Applewon a patent lawsuit against Taiwan's HTC Corp over smartphone technology Monday. The case is seen to set the stage for future patent wars, which no one will ultimately win, says Daniel Ernst, principal at Hudson Square Research.
"This entire patent war in smart devices from mobile phones to tablets is complex," says Ernst.
"There's wire technology, memory tech, software tech — it's a big house of cards, and ultimately no one is going to win. They'll all end up settling out."
HTC is expected to adapt new Android software quickly.
"By removing the feature it will be a less capable device. You can design around it, but its going to cost them money," he concludes.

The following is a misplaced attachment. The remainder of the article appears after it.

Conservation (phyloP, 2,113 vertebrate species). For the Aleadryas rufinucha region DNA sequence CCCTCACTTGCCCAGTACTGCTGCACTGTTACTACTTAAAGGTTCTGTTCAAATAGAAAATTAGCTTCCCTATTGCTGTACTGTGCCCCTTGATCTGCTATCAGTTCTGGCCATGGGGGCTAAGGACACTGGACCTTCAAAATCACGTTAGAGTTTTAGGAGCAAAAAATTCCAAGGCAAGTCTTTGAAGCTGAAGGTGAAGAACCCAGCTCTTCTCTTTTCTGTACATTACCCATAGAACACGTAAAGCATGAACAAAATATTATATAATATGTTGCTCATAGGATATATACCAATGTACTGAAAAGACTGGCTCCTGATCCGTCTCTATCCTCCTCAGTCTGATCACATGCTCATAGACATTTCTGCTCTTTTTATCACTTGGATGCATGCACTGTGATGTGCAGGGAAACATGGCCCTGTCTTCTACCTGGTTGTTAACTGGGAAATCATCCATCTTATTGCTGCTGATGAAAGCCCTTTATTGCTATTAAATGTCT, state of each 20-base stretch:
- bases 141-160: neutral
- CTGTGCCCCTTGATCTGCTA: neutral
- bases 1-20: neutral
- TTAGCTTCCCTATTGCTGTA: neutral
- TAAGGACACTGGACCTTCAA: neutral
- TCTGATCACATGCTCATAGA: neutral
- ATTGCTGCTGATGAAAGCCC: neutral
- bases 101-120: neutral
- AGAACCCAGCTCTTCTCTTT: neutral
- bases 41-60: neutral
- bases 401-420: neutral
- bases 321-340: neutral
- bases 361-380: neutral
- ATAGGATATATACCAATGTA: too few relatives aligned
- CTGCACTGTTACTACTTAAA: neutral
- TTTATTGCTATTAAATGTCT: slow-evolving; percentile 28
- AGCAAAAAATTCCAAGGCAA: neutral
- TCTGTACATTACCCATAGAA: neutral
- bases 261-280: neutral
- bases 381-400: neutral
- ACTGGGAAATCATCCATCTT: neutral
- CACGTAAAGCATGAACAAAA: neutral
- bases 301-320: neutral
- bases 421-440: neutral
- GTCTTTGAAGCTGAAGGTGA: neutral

Despite adaptability, the ruling did not come at a good time for HTC. Ernst says the company was already losing around 2 percent in market share, facing pressure on the high end from Samsung, and the low end from ZTe.
"That low end is going to continue to drive prices and margins down for everyone in Android land, despite the patents," he adds.
On the other hand, pricing pressure is not the same animal for Apple, whose iPhone sales are up 50 percent year on year, and whose stock trades at 11 times on estimated earnings in 2012.
Ernst explains: "At the end of the day, patents are great, but you have to have a really good product. Apple remains the single biggest selling phone."
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Neither Daniel Ernst, nor research firm Hudson Square owns shares of Apple.